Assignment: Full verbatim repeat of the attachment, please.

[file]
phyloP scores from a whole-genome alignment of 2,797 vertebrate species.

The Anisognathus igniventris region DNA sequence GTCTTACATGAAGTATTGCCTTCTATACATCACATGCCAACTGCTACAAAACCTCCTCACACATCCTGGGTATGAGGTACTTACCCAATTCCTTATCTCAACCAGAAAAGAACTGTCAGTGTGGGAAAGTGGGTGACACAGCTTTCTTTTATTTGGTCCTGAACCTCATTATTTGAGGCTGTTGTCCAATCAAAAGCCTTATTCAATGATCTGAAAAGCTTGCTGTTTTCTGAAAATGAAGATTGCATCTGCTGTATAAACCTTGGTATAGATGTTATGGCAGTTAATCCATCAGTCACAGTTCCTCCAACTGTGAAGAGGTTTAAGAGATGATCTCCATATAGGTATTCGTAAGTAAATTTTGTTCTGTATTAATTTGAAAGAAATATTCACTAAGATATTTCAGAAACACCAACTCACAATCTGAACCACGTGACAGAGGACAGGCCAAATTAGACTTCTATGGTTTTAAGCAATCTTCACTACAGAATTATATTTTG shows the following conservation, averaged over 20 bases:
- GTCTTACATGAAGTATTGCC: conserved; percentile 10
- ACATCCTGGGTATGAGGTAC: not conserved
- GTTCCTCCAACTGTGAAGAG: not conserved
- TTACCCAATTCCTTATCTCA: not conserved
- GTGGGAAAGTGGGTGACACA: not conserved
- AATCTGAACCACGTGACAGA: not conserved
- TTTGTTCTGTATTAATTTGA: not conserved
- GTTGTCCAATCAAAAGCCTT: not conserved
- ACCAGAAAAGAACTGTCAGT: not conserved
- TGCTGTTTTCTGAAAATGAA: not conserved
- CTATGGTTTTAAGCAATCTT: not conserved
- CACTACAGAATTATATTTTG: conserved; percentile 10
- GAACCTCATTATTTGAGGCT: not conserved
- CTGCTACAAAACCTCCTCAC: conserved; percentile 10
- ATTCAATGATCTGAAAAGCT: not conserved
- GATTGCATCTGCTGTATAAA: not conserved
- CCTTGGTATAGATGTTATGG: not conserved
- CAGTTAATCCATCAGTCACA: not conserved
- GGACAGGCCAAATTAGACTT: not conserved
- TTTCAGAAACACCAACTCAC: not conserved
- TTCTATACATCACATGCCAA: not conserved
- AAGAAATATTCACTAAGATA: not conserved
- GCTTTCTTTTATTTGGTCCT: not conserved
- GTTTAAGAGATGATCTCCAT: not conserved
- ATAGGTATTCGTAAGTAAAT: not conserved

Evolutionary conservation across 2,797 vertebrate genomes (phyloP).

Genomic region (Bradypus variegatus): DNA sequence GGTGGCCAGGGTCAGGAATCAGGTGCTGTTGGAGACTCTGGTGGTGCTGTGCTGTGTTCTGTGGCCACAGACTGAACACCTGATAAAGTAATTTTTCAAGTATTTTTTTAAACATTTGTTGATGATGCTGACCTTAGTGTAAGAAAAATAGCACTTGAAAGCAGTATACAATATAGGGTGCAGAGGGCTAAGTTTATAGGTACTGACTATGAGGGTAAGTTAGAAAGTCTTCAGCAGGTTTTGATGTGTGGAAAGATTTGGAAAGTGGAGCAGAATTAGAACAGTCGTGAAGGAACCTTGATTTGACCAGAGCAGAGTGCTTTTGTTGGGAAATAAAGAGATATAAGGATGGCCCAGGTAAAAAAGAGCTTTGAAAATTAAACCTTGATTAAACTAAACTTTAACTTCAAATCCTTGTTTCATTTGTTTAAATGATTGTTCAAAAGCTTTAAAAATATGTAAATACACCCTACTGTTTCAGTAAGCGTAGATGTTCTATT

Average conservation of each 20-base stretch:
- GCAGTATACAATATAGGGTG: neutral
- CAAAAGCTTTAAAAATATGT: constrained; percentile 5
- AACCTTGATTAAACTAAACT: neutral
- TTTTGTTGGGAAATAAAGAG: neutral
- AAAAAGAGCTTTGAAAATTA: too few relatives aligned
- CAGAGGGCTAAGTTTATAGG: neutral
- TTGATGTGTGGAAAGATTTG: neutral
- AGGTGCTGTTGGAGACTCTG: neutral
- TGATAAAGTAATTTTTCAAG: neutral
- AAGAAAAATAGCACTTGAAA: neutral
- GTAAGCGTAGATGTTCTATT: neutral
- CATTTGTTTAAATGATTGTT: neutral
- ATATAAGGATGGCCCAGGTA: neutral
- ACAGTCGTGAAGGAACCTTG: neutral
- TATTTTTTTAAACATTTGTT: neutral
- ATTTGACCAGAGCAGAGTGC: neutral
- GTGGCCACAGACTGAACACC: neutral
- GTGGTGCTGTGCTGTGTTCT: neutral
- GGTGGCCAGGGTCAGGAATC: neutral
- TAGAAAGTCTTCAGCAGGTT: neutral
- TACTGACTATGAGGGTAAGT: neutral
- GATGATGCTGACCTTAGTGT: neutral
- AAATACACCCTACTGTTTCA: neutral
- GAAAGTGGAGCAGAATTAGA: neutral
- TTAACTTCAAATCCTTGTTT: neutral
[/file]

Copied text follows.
phyloP scores from a whole-genome alignment of 2,797 vertebrate species.

The Anisognathus igniventris region DNA sequence GTCTTACATGAAGTATTGCCTTCTATACATCACATGCCAACTGCTACAAAACCTCCTCACACATCCTGGGTATGAGGTACTTACCCAATTCCTTATCTCAACCAGAAAAGAACTGTCAGTGTGGGAAAGTGGGTGACACAGCTTTCTTTTATTTGGTCCTGAACCTCATTATTTGAGGCTGTTGTCCAATCAAAAGCCTTATTCAATGATCTGAAAAGCTTGCTGTTTTCTGAAAATGAAGATTGCATCTGCTGTATAAACCTTGGTATAGATGTTATGGCAGTTAATCCATCAGTCACAGTTCCTCCAACTGTGAAGAGGTTTAAGAGATGATCTCCATATAGGTATTCGTAAGTAAATTTTGTTCTGTATTAATTTGAAAGAAATATTCACTAAGATATTTCAGAAACACCAACTCACAATCTGAACCACGTGACAGAGGACAGGCCAAATTAGACTTCTATGGTTTTAAGCAATCTTCACTACAGAATTATATTTTG shows the following conservation, averaged over 20 bases:
- GTCTTACATGAAGTATTGCC: conserved; percentile 10
- ACATCCTGGGTATGAGGTAC: not conserved
- GTTCCTCCAACTGTGAAGAG: not conserved
- TTACCCAATTCCTTATCTCA: not conserved
- GTGGGAAAGTGGGTGACACA: not conserved
- AATCTGAACCACGTGACAGA: not conserved
- TTTGTTCTGTATTAATTTGA: not conserved
- GTTGTCCAATCAAAAGCCTT: not conserved
- ACCAGAAAAGAACTGTCAGT: not conserved
- TGCTGTTTTCTGAAAATGAA: not conserved
- CTATGGTTTTAAGCAATCTT: not conserved
- CACTACAGAATTATATTTTG: conserved; percentile 10
- GAACCTCATTATTTGAGGCT: not conserved
- CTGCTACAAAACCTCCTCAC: conserved; percentile 10
- ATTCAATGATCTGAAAAGCT: not conserved
- GATTGCATCTGCTGTATAAA: not conserved
- CCTTGGTATAGATGTTATGG: not conserved
- CAGTTAATCCATCAGTCACA: not conserved
- GGACAGGCCAAATTAGACTT: not conserved
- TTTCAGAAACACCAACTCAC: not conserved
- TTCTATACATCACATGCCAA: not conserved
- AAGAAATATTCACTAAGATA: not conserved
- GCTTTCTTTTATTTGGTCCT: not conserved
- GTTTAAGAGATGATCTCCAT: not conserved
- ATAGGTATTCGTAAGTAAAT: not conserved

Evolutionary conservation across 2,797 vertebrate genomes (phyloP).

Genomic region (Bradypus variegatus): DNA sequence GGTGGCCAGGGTCAGGAATCAGGTGCTGTTGGAGACTCTGGTGGTGCTGTGCTGTGTTCTGTGGCCACAGACTGAACACCTGATAAAGTAATTTTTCAAGTATTTTTTTAAACATTTGTTGATGATGCTGACCTTAGTGTAAGAAAAATAGCACTTGAAAGCAGTATACAATATAGGGTGCAGAGGGCTAAGTTTATAGGTACTGACTATGAGGGTAAGTTAGAAAGTCTTCAGCAGGTTTTGATGTGTGGAAAGATTTGGAAAGTGGAGCAGAATTAGAACAGTCGTGAAGGAACCTTGATTTGACCAGAGCAGAGTGCTTTTGTTGGGAAATAAAGAGATATAAGGATGGCCCAGGTAAAAAAGAGCTTTGAAAATTAAACCTTGATTAAACTAAACTTTAACTTCAAATCCTTGTTTCATTTGTTTAAATGATTGTTCAAAAGCTTTAAAAATATGTAAATACACCCTACTGTTTCAGTAAGCGTAGATGTTCTATT

Average conservation of each 20-base stretch:
- GCAGTATACAATATAGGGTG: neutral
- CAAAAGCTTTAAAAATATGT: constrained; percentile 5
- AACCTTGATTAAACTAAACT: neutral
- TTTTGTTGGGAAATAAAGAG: neutral
- AAAAAGAGCTTTGAAAATTA: too few relatives aligned
- CAGAGGGCTAAGTTTATAGG: neutral
- TTGATGTGTGGAAAGATTTG: neutral
- AGGTGCTGTTGGAGACTCTG: neutral
- TGATAAAGTAATTTTTCAAG: neutral
- AAGAAAAATAGCACTTGAAA: neutral
- GTAAGCGTAGATGTTCTATT: neutral
- CATTTGTTTAAATGATTGTT: neutral
- ATATAAGGATGGCCCAGGTA: neutral
- ACAGTCGTGAAGGAACCTTG: neutral
- TATTTTTTTAAACATTTGTT: neutral
- ATTTGACCAGAGCAGAGTGC: neutral
- GTGGCCACAGACTGAACACC: neutral
- GTGGTGCTGTGCTGTGTTCT: neutral
- GGTGGCCAGGGTCAGGAATC: neutral
- TAGAAAGTCTTCAGCAGGTT: neutral
- TACTGACTATGAGGGTAAGT: neutral
- GATGATGCTGACCTTAGTGT: neutral
- AAATACACCCTACTGTTTCA: neutral
- GAAAGTGGAGCAGAATTAGA: neutral
- TTAACTTCAAATCCTTGTTT: neutral